A recent study by insurance group Munich Re reports that North America has been the most economically affected by the rise of natural catastrophes across the globe in recent decades. The 274-page report entitled “Severe weather in North America” states that between 1980 and 2011 the overall loss burden from weather disasters was $1,060 billion, with insurance losses stacking up to $510 billion and a loss of over 30,000 lives. The study also reports that the number of weather-related losses in North America has quintupled in the last three decades compared to an increase factor of 4 in Asia, 2.5 in Africa, 2 in Europe and 1.5 in South America.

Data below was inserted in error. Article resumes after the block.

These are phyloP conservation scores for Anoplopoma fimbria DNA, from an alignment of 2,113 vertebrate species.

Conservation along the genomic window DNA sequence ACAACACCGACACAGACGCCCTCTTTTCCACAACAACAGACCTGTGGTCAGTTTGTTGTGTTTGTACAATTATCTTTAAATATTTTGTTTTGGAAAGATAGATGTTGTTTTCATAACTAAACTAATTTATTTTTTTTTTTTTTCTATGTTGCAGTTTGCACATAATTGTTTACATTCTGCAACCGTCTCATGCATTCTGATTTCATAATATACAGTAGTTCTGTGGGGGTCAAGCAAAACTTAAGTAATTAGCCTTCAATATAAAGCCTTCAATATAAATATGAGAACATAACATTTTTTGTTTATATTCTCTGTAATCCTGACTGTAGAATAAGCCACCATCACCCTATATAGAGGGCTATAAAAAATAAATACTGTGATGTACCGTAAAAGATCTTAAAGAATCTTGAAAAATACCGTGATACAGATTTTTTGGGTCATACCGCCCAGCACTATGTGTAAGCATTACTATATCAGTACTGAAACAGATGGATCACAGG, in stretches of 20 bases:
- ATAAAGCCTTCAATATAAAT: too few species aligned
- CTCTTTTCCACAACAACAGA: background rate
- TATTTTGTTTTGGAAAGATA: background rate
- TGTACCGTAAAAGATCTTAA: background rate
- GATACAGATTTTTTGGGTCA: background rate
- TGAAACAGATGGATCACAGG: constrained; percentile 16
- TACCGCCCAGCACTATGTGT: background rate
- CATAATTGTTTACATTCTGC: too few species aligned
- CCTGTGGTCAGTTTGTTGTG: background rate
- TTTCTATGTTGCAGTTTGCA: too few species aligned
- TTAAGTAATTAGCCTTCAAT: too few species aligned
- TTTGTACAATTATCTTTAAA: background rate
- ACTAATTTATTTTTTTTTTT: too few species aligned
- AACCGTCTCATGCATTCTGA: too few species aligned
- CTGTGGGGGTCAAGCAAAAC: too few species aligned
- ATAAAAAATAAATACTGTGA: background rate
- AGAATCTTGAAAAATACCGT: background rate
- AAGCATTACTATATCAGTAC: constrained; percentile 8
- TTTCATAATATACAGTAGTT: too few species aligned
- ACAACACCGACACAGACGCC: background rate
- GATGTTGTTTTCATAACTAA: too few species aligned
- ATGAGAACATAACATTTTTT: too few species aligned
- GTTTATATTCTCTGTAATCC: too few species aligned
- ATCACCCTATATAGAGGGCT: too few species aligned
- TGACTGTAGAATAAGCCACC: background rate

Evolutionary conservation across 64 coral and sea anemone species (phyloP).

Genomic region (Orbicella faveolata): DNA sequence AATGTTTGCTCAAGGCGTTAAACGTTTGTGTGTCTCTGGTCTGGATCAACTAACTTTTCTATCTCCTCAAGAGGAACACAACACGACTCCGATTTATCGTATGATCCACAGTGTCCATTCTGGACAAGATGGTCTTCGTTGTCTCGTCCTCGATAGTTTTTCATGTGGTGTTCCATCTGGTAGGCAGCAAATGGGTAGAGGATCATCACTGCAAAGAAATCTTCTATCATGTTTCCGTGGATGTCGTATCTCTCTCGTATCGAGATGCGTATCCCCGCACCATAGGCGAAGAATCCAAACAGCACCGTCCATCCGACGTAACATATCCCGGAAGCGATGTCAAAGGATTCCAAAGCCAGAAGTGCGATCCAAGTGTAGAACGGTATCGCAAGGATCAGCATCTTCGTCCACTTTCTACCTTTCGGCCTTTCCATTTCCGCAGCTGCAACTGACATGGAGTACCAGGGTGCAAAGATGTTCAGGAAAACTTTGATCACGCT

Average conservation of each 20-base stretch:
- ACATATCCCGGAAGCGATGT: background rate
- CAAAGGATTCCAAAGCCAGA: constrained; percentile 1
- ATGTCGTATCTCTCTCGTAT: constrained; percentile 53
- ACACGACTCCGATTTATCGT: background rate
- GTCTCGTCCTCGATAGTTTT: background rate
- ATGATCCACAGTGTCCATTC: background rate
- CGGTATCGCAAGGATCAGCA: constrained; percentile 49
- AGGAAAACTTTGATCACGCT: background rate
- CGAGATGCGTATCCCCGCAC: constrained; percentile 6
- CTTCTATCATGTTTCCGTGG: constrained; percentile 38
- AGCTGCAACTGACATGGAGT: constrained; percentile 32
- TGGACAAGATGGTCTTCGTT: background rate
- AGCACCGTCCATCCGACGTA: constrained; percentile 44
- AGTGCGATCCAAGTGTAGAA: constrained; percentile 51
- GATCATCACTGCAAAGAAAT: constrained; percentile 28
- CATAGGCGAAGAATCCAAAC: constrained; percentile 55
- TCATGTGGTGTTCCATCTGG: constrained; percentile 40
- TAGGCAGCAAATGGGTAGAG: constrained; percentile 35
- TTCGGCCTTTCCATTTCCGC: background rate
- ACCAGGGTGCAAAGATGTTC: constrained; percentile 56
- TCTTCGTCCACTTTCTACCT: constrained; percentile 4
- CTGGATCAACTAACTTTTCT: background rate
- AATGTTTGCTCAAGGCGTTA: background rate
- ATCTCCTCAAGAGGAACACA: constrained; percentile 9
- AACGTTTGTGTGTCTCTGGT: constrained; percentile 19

According to the study, climate change is the driver behind these losses at it has a unique effect on the “formation of heat-waves, droughts, intense precipitation events, and in the long run most probably also tropical cyclone intensity.” Storms account for 76% of insurance losses ($805 billion since 1980) while heat-waves and droughts make up 15% ($160 billion). Overall, the study shows that not only have economic losses due to climate change been the most severe in North America, but they are also “trending upward.”